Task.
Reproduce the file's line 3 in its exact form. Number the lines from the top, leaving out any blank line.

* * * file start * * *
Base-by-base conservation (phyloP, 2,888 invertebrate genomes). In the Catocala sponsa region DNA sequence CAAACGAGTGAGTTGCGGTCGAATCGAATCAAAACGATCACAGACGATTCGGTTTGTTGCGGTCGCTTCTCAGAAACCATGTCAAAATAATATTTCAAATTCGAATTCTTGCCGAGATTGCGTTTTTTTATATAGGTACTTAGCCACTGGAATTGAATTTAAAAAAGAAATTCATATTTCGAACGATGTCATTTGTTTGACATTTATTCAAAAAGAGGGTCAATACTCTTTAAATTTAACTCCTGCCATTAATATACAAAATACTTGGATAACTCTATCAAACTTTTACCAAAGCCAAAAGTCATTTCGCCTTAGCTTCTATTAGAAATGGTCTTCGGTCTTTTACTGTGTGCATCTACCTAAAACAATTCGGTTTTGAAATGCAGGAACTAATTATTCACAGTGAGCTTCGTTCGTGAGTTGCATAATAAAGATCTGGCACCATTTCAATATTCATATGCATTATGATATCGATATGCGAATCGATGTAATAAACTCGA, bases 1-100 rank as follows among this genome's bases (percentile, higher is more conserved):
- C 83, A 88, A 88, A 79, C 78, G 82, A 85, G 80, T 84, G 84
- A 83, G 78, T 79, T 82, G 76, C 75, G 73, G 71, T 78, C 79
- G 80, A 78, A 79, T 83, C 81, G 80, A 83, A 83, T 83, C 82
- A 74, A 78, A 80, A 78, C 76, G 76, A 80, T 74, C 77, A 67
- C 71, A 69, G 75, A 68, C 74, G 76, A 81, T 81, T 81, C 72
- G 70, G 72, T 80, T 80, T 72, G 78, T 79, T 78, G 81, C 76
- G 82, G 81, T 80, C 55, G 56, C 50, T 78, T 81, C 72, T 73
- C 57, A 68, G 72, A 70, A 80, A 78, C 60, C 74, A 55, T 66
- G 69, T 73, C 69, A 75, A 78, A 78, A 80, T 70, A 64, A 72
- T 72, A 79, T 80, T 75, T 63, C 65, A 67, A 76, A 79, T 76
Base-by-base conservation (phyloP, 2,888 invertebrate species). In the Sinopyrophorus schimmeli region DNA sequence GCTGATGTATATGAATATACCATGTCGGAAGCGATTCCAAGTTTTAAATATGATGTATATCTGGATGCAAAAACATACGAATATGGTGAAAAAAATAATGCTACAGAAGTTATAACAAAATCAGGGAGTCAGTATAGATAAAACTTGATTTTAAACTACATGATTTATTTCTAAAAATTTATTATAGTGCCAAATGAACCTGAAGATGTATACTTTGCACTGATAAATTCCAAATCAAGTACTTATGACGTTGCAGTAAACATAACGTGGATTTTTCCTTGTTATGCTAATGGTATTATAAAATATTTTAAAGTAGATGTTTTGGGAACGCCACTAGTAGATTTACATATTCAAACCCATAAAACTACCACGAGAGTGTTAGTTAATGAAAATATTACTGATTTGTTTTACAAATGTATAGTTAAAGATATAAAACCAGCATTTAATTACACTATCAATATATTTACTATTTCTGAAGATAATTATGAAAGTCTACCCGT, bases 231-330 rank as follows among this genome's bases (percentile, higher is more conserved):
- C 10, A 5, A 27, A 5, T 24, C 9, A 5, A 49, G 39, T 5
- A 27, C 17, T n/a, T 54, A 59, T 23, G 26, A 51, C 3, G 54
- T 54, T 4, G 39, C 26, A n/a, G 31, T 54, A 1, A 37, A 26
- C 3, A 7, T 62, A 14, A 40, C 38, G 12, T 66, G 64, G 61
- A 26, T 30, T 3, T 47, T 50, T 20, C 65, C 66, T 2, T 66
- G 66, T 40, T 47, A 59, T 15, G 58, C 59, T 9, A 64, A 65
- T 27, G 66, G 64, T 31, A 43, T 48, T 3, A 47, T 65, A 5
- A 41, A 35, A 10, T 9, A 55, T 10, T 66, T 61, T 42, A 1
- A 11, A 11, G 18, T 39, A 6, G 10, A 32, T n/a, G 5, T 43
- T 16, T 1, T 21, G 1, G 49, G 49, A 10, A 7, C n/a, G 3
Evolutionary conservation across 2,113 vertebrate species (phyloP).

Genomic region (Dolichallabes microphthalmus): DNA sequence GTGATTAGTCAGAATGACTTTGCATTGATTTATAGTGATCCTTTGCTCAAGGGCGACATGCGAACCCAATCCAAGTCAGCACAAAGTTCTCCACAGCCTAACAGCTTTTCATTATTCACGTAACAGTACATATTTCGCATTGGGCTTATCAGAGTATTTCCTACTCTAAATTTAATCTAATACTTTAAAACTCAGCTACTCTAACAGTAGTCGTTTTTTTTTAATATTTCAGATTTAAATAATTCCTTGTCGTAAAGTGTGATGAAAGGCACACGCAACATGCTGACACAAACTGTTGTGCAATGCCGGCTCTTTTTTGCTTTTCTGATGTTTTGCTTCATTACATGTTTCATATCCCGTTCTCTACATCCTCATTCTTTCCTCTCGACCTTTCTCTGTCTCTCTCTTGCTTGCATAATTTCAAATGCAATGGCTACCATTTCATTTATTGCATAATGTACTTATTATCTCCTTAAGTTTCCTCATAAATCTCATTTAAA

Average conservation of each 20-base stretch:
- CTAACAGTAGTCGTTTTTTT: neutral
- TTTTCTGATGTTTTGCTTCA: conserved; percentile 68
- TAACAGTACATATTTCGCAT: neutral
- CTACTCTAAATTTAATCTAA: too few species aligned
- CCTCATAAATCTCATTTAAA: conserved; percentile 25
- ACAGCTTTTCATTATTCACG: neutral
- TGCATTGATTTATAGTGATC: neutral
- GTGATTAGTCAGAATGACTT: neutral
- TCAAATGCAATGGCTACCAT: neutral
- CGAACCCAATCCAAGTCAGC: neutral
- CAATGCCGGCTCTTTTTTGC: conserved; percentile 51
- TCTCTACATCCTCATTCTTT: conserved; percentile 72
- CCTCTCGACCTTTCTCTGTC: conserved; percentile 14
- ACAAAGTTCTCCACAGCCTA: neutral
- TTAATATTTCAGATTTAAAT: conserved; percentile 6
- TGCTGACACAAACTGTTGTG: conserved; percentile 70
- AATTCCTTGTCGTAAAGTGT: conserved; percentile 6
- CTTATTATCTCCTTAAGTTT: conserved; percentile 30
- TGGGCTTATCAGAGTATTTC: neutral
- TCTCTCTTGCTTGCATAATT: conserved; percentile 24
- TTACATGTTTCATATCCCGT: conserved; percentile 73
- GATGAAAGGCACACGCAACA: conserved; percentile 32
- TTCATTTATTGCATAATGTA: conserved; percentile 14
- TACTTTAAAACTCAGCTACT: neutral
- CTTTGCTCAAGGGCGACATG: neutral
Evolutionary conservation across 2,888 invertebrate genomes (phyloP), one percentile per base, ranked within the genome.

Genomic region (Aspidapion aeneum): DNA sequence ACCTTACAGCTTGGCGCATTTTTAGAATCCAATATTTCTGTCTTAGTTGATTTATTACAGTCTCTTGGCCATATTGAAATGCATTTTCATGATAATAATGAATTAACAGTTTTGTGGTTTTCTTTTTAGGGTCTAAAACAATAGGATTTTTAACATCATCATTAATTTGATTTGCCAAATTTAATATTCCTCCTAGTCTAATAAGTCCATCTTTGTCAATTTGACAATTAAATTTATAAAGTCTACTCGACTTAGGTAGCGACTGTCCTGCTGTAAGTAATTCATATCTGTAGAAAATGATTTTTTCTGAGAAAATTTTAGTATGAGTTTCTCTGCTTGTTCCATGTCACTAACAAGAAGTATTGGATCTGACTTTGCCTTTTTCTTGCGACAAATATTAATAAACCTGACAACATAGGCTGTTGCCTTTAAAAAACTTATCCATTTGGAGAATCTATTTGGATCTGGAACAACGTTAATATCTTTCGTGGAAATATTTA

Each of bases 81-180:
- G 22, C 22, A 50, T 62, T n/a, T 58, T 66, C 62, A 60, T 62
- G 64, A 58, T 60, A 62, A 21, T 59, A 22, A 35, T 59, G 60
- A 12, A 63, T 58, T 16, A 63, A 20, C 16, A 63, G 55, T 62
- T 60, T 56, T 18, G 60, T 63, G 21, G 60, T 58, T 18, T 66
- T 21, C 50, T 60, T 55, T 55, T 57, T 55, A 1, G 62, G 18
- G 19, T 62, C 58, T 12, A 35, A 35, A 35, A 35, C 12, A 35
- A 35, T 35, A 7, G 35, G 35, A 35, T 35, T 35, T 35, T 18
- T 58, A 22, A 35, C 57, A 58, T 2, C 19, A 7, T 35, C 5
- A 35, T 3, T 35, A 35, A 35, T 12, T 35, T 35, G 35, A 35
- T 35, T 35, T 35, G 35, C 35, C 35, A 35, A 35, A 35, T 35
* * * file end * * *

- A 83, G 78, T 79, T 82, G 76, C 75, G 73, G 71, T 78, C 79